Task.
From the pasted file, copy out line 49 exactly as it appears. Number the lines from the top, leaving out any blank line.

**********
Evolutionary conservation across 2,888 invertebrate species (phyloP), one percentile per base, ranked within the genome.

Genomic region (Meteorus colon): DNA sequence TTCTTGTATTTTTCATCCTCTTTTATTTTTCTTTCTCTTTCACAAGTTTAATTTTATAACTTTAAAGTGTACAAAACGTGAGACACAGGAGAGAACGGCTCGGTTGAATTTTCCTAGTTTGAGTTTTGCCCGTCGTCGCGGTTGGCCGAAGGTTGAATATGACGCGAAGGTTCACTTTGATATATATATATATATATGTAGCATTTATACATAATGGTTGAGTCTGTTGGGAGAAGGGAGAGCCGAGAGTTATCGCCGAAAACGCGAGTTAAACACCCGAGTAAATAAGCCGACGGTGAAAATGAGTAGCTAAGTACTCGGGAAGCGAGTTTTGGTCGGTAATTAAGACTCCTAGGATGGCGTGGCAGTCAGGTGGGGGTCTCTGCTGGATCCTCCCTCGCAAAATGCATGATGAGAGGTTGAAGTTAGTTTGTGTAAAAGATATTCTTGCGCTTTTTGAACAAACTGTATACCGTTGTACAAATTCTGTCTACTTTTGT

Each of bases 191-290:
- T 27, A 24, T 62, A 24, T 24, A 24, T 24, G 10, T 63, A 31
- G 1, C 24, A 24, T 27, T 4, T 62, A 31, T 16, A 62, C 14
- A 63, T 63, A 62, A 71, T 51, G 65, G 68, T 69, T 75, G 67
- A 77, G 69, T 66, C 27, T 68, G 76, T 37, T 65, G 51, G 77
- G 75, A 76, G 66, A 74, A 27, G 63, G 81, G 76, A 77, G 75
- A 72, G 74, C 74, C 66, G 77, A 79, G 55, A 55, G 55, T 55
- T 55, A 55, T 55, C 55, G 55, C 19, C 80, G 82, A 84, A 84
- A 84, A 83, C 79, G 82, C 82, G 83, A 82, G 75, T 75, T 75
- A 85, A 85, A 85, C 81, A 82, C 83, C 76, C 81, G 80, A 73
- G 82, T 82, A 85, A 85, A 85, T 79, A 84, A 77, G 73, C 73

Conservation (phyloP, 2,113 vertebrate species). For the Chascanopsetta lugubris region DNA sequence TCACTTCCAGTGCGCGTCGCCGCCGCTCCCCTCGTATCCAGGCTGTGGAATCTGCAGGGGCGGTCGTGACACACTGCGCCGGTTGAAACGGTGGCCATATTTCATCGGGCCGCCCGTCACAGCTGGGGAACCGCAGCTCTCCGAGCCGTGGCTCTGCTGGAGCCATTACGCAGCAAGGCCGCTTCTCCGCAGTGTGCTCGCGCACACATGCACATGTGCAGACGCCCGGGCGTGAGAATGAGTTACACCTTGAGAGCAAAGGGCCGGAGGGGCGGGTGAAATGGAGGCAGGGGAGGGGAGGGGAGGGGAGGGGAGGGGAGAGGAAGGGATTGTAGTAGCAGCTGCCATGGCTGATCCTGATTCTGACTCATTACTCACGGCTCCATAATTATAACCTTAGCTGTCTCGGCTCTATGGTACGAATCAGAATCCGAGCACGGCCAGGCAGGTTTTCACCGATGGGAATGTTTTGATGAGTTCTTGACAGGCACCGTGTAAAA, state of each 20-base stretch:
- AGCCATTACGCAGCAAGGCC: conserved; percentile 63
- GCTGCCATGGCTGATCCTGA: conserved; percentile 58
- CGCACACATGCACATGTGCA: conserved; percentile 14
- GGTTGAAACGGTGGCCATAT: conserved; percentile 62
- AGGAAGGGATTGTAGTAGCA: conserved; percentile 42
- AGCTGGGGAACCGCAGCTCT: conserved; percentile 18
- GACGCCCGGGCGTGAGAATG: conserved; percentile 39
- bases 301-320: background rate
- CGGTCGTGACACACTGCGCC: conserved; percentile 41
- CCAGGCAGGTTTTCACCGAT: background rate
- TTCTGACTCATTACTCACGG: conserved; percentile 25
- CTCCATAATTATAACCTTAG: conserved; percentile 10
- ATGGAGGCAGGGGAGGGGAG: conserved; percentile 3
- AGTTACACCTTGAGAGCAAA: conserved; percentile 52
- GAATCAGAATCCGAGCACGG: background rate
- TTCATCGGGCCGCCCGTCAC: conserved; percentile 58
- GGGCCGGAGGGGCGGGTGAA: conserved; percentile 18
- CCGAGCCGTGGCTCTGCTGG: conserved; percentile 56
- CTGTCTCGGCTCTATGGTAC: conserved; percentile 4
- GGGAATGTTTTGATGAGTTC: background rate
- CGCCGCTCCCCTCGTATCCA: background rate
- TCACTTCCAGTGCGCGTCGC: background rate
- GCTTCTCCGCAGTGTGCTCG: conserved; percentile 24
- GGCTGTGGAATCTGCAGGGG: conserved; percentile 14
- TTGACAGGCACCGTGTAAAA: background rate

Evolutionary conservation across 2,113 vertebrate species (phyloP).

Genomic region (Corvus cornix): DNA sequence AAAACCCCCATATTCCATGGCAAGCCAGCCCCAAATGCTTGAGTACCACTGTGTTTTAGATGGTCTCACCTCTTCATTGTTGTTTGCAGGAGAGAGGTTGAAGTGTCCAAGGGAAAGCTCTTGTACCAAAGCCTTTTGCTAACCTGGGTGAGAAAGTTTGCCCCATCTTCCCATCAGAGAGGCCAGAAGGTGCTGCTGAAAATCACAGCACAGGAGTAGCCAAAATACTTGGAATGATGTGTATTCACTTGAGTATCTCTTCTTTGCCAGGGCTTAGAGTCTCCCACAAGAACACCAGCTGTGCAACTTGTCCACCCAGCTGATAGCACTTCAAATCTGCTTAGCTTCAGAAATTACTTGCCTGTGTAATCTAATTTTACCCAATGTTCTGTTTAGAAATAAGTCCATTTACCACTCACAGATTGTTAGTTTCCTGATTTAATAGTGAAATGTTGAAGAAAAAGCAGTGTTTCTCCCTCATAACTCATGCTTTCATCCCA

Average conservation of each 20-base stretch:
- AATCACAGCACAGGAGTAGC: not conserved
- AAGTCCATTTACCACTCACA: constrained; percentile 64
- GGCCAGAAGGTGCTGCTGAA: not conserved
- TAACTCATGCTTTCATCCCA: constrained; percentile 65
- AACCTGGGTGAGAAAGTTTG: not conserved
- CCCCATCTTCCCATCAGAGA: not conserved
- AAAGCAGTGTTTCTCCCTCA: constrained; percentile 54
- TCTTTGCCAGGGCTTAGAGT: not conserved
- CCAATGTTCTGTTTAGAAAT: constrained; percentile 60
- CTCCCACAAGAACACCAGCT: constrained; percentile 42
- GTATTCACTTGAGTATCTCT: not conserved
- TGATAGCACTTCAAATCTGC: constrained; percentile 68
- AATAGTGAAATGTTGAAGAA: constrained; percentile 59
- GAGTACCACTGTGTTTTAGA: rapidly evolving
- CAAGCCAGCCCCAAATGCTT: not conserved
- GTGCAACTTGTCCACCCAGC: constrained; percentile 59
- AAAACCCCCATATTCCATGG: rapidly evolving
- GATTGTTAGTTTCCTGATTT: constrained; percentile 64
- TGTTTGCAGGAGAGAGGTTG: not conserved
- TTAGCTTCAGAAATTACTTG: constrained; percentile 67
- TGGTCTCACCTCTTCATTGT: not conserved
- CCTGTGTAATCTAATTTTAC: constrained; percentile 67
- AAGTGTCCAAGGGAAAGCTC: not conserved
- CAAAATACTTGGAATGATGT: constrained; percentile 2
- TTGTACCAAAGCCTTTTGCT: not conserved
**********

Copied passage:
- AAAGCAGTGTTTCTCCCTCA: constrained; percentile 54